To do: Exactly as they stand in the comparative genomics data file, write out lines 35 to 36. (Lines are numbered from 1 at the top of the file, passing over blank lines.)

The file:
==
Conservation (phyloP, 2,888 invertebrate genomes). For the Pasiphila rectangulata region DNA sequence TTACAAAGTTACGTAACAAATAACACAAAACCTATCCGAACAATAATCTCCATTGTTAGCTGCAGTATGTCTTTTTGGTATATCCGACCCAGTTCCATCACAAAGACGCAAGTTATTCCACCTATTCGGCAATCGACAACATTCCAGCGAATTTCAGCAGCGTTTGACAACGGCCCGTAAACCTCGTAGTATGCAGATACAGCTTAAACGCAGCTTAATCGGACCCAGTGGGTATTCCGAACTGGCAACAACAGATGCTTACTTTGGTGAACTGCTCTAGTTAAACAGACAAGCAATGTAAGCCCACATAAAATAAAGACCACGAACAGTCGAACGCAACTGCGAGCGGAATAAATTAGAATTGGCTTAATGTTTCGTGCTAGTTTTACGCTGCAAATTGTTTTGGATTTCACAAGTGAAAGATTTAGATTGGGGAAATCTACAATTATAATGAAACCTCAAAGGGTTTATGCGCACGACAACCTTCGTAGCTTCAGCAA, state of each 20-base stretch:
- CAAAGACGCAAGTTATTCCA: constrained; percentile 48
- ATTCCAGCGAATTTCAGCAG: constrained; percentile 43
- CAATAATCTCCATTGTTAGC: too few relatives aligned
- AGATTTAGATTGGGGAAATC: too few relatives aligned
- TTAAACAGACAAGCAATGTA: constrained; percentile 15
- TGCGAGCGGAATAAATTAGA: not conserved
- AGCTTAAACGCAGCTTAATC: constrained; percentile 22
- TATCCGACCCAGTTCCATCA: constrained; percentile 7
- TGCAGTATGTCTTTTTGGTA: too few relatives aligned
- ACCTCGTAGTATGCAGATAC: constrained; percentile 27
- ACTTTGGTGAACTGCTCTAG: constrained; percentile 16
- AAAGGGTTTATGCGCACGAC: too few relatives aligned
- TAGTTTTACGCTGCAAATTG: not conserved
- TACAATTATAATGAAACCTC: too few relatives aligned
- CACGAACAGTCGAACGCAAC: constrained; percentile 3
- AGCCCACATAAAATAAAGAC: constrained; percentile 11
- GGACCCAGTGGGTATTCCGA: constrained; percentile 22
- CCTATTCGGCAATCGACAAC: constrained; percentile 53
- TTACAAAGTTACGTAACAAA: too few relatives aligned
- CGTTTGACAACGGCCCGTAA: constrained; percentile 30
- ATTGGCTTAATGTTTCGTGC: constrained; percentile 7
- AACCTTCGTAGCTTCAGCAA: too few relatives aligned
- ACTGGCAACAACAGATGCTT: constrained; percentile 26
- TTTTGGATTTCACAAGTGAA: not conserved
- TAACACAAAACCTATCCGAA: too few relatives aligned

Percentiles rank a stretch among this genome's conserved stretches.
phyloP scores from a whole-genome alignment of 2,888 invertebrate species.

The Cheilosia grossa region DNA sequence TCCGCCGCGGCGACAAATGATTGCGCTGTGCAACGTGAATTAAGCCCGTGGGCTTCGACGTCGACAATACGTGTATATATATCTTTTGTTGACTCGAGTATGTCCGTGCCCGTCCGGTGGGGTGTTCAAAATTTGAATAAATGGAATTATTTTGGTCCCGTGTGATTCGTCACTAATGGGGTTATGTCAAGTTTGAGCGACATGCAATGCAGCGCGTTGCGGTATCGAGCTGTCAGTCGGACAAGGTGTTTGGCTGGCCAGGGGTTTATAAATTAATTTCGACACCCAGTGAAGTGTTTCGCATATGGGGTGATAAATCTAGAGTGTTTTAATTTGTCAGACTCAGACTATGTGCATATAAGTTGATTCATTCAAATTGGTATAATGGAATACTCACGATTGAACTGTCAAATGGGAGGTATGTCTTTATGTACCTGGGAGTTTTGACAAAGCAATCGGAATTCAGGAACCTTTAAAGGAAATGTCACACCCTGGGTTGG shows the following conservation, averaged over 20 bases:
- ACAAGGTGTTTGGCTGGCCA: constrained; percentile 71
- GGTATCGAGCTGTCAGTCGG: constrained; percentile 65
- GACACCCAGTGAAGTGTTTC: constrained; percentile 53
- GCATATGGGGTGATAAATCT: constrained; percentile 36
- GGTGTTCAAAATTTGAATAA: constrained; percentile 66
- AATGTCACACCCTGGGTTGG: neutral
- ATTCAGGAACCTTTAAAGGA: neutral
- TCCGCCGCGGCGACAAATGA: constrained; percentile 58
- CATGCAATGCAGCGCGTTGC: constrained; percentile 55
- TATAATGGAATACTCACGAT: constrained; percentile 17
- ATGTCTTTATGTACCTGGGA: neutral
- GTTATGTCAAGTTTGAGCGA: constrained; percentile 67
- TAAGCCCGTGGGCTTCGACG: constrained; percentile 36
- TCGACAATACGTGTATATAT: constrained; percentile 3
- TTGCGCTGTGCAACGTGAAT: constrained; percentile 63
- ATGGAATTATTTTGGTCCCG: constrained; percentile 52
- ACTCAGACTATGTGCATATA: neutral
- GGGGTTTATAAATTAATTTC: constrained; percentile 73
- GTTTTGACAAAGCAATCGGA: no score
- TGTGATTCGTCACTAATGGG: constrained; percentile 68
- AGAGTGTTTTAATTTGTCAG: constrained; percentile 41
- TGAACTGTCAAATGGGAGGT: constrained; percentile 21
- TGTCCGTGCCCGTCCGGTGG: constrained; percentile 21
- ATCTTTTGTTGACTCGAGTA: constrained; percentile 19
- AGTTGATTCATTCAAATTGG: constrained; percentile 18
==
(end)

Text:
- AATGTCACACCCTGGGTTGG: neutral
- ATTCAGGAACCTTTAAAGGA: neutral